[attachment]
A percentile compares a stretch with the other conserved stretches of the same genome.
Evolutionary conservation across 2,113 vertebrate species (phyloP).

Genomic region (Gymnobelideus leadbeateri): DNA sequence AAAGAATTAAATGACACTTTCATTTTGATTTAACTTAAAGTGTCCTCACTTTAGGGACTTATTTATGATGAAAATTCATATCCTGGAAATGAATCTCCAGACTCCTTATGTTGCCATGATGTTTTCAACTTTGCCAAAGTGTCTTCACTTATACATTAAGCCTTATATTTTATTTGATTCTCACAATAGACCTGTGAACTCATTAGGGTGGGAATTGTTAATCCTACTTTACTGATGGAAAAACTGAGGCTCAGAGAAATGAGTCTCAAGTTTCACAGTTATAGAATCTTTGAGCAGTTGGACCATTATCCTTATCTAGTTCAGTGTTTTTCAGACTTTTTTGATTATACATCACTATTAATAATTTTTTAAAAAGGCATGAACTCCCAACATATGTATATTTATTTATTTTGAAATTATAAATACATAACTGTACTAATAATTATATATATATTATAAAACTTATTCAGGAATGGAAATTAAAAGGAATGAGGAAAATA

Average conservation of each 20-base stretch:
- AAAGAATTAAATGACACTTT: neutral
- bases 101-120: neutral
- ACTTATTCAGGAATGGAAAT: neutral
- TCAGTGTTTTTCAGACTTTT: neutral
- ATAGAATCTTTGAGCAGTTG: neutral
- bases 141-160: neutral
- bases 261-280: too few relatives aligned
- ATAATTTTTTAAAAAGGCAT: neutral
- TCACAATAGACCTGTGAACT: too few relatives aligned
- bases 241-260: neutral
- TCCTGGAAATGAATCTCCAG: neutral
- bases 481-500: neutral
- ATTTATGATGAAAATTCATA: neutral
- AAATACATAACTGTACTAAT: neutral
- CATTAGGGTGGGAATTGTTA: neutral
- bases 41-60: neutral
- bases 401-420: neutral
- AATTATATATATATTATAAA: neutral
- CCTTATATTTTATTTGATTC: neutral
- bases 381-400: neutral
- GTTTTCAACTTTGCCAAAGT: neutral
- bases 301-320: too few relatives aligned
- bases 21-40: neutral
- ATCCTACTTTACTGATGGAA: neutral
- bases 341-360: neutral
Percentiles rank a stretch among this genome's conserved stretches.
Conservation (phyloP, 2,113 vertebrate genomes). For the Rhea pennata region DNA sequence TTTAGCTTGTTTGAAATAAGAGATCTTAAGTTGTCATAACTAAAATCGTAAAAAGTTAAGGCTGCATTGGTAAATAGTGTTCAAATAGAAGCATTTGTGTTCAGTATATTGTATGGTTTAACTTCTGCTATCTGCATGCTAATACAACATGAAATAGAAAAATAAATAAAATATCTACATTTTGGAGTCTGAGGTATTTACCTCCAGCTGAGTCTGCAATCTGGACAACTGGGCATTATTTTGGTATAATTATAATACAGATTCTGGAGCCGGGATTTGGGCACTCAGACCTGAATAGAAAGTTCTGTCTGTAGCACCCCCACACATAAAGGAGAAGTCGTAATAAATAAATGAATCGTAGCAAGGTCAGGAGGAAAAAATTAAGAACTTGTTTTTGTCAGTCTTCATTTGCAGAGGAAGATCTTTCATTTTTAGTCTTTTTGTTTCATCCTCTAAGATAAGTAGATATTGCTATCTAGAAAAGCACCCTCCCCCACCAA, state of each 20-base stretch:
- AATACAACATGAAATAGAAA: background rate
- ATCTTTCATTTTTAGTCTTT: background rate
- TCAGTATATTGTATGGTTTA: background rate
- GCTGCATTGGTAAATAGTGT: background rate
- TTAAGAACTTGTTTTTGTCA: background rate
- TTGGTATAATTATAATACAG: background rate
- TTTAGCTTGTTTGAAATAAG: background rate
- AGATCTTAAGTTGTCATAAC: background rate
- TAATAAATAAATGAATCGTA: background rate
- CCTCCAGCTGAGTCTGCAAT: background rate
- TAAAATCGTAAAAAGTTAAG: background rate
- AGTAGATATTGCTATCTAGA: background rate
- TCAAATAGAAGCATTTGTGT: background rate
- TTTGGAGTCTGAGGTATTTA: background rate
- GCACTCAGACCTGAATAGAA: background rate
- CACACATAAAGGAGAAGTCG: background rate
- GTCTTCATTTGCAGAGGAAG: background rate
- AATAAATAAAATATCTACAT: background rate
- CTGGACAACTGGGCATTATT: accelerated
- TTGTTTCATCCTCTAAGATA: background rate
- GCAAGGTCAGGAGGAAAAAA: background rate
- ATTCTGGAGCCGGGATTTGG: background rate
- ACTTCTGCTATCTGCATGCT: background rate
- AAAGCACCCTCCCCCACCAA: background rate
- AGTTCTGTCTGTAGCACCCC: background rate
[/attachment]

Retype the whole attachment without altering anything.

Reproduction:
A percentile compares a stretch with the other conserved stretches of the same genome.
Evolutionary conservation across 2,113 vertebrate species (phyloP).

Genomic region (Gymnobelideus leadbeateri): DNA sequence AAAGAATTAAATGACACTTTCATTTTGATTTAACTTAAAGTGTCCTCACTTTAGGGACTTATTTATGATGAAAATTCATATCCTGGAAATGAATCTCCAGACTCCTTATGTTGCCATGATGTTTTCAACTTTGCCAAAGTGTCTTCACTTATACATTAAGCCTTATATTTTATTTGATTCTCACAATAGACCTGTGAACTCATTAGGGTGGGAATTGTTAATCCTACTTTACTGATGGAAAAACTGAGGCTCAGAGAAATGAGTCTCAAGTTTCACAGTTATAGAATCTTTGAGCAGTTGGACCATTATCCTTATCTAGTTCAGTGTTTTTCAGACTTTTTTGATTATACATCACTATTAATAATTTTTTAAAAAGGCATGAACTCCCAACATATGTATATTTATTTATTTTGAAATTATAAATACATAACTGTACTAATAATTATATATATATTATAAAACTTATTCAGGAATGGAAATTAAAAGGAATGAGGAAAATA

Average conservation of each 20-base stretch:
- AAAGAATTAAATGACACTTT: neutral
- bases 101-120: neutral
- ACTTATTCAGGAATGGAAAT: neutral
- TCAGTGTTTTTCAGACTTTT: neutral
- ATAGAATCTTTGAGCAGTTG: neutral
- bases 141-160: neutral
- bases 261-280: too few relatives aligned
- ATAATTTTTTAAAAAGGCAT: neutral
- TCACAATAGACCTGTGAACT: too few relatives aligned
- bases 241-260: neutral
- TCCTGGAAATGAATCTCCAG: neutral
- bases 481-500: neutral
- ATTTATGATGAAAATTCATA: neutral
- AAATACATAACTGTACTAAT: neutral
- CATTAGGGTGGGAATTGTTA: neutral
- bases 41-60: neutral
- bases 401-420: neutral
- AATTATATATATATTATAAA: neutral
- CCTTATATTTTATTTGATTC: neutral
- bases 381-400: neutral
- GTTTTCAACTTTGCCAAAGT: neutral
- bases 301-320: too few relatives aligned
- bases 21-40: neutral
- ATCCTACTTTACTGATGGAA: neutral
- bases 341-360: neutral
Percentiles rank a stretch among this genome's conserved stretches.
Conservation (phyloP, 2,113 vertebrate genomes). For the Rhea pennata region DNA sequence TTTAGCTTGTTTGAAATAAGAGATCTTAAGTTGTCATAACTAAAATCGTAAAAAGTTAAGGCTGCATTGGTAAATAGTGTTCAAATAGAAGCATTTGTGTTCAGTATATTGTATGGTTTAACTTCTGCTATCTGCATGCTAATACAACATGAAATAGAAAAATAAATAAAATATCTACATTTTGGAGTCTGAGGTATTTACCTCCAGCTGAGTCTGCAATCTGGACAACTGGGCATTATTTTGGTATAATTATAATACAGATTCTGGAGCCGGGATTTGGGCACTCAGACCTGAATAGAAAGTTCTGTCTGTAGCACCCCCACACATAAAGGAGAAGTCGTAATAAATAAATGAATCGTAGCAAGGTCAGGAGGAAAAAATTAAGAACTTGTTTTTGTCAGTCTTCATTTGCAGAGGAAGATCTTTCATTTTTAGTCTTTTTGTTTCATCCTCTAAGATAAGTAGATATTGCTATCTAGAAAAGCACCCTCCCCCACCAA, state of each 20-base stretch:
- AATACAACATGAAATAGAAA: background rate
- ATCTTTCATTTTTAGTCTTT: background rate
- TCAGTATATTGTATGGTTTA: background rate
- GCTGCATTGGTAAATAGTGT: background rate
- TTAAGAACTTGTTTTTGTCA: background rate
- TTGGTATAATTATAATACAG: background rate
- TTTAGCTTGTTTGAAATAAG: background rate
- AGATCTTAAGTTGTCATAAC: background rate
- TAATAAATAAATGAATCGTA: background rate
- CCTCCAGCTGAGTCTGCAAT: background rate
- TAAAATCGTAAAAAGTTAAG: background rate
- AGTAGATATTGCTATCTAGA: background rate
- TCAAATAGAAGCATTTGTGT: background rate
- TTTGGAGTCTGAGGTATTTA: background rate
- GCACTCAGACCTGAATAGAA: background rate
- CACACATAAAGGAGAAGTCG: background rate
- GTCTTCATTTGCAGAGGAAG: background rate
- AATAAATAAAATATCTACAT: background rate
- CTGGACAACTGGGCATTATT: accelerated
- TTGTTTCATCCTCTAAGATA: background rate
- GCAAGGTCAGGAGGAAAAAA: background rate
- ATTCTGGAGCCGGGATTTGG: background rate
- ACTTCTGCTATCTGCATGCT: background rate
- AAAGCACCCTCCCCCACCAA: background rate
- AGTTCTGTCTGTAGCACCCC: background rate